Apple's success since the Second Coming of Saint Steve has effectively rewritten much of what we thought we knew about the computer industry. Back in 1997, Michael Dell could quip that Apple should give shareholders their cash back without serious objection apart from a sympathetic thought that this was kicking a man when he was down. Today, with Apple worth getting on for 10 times bigger than Dell by market cap, and with the iPad providing yet another smash hit, the boot is very much on the other foot -- and (mixing metaphors here) thereby hangs a tale.

Michael Dell could make this comment because in 1997 the computer industry seemed very simple. The textbook had been written, it seemed. In fact, it could almost be expressed as an equation:

Building-block commodity platforms (Intel chips + Microsoft operating systems) + open ISV platform + low-cost manufacturing + integration with server + supply-chain excellence + direct marketing = lowest-cost products = reasonably satisfied user = volume

But that's now ancient history and the new paradigm is this:

Industrial design + unique selling point + tightly controlled ISV platform + internal IP + user delight + supply-chain efficiency + retail stores = premium-priced products + integration with handset + fee-attracting software services + brand marketing = volume with fat margins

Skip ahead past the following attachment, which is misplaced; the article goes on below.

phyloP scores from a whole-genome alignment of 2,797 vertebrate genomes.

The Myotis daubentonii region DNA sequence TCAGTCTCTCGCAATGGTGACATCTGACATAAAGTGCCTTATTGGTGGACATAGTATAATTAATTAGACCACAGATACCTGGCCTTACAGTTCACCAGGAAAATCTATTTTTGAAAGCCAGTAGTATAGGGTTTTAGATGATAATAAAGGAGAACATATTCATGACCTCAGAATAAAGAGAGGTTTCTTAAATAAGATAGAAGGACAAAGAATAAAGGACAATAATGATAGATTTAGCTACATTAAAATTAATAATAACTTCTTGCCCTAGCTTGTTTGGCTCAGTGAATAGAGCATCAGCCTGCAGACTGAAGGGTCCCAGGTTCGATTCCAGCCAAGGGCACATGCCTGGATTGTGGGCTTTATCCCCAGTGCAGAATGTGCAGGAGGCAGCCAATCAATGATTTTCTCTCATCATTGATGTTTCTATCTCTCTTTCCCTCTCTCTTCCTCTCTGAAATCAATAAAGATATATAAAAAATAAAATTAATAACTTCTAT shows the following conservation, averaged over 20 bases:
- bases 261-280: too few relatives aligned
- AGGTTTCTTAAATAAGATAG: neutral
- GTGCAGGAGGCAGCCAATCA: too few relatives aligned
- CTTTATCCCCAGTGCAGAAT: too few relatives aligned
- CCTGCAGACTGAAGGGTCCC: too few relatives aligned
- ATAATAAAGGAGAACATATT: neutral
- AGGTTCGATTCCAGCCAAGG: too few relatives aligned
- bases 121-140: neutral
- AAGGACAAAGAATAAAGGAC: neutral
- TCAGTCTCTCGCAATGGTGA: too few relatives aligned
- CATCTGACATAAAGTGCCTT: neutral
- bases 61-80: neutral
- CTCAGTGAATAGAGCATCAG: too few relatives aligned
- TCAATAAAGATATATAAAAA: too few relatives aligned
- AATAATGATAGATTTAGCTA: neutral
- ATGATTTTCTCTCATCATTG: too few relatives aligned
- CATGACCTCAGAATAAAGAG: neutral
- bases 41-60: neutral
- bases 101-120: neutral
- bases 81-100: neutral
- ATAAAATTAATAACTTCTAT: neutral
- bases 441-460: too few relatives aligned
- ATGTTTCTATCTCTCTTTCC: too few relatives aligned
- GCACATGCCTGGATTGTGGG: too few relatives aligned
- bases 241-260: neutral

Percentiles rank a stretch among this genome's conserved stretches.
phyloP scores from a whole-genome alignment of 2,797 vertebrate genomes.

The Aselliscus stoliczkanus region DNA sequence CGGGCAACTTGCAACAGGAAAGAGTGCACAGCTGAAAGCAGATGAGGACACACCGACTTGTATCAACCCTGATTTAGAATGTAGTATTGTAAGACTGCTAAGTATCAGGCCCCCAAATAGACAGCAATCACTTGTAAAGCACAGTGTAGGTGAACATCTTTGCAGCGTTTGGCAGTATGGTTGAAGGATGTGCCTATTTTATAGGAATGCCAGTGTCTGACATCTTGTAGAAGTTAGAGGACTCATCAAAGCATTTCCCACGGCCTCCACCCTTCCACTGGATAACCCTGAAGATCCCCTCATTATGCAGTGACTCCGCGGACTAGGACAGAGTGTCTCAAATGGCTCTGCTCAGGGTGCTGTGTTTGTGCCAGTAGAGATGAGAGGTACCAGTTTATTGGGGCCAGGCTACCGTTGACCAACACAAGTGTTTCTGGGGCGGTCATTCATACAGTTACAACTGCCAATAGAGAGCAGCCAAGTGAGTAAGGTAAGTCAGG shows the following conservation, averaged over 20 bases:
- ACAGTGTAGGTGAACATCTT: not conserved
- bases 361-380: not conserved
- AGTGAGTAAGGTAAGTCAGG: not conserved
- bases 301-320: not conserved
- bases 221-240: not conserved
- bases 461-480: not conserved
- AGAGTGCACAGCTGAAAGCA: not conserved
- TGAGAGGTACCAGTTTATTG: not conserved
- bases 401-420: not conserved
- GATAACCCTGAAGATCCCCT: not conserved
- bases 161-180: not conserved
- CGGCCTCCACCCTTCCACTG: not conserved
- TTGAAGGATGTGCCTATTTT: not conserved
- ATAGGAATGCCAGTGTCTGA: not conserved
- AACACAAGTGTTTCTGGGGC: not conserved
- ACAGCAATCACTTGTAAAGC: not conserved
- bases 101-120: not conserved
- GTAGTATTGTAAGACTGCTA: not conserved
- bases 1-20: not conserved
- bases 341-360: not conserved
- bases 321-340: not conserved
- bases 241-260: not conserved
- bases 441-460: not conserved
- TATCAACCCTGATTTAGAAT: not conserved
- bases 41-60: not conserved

There are some caveats of course. Apple's rise has been largely on the consumer side (although its rise in business would be remarkable if seen in isolation) and the mainstay business client device remains the PC. Also, that supply-chain efficiency has been the subject of various tricky questions of ethics. But there's no doubt that the new model is asking very difficult questions of the PC generation that Dell embodies. So much so that Dell and other Wintel-generation vendors have even dumped the beige facia and have emphasised colour, design and differentiation.

Also it's clear that not everybody can 'do an Apple' by going their own way but there might still be some lessons to be learned. For example, some still seek to knock Apple on price and value terms but surely one aspect of what we are seeing here is evidence of the cleverness of the old Stella Artois campaign. Apple products are "reassuringly expensive" and therefore must be superior and worth the extra: this, remarkably, is a message that has resonated even in the teeth of a recession.

Everything we thought we knew about how to sell computers turns out to have been (partly) wrong. The PC was the product of the 'good enough' generation that abided by the rule that a product satisfying most of our needs would be satisfactory assuming the price was right. Instead, it turns out an older adage, coined by Ralph Waldo Emerson, may have been right all along: "Build a better mousetrap and the world will beat a path to your door."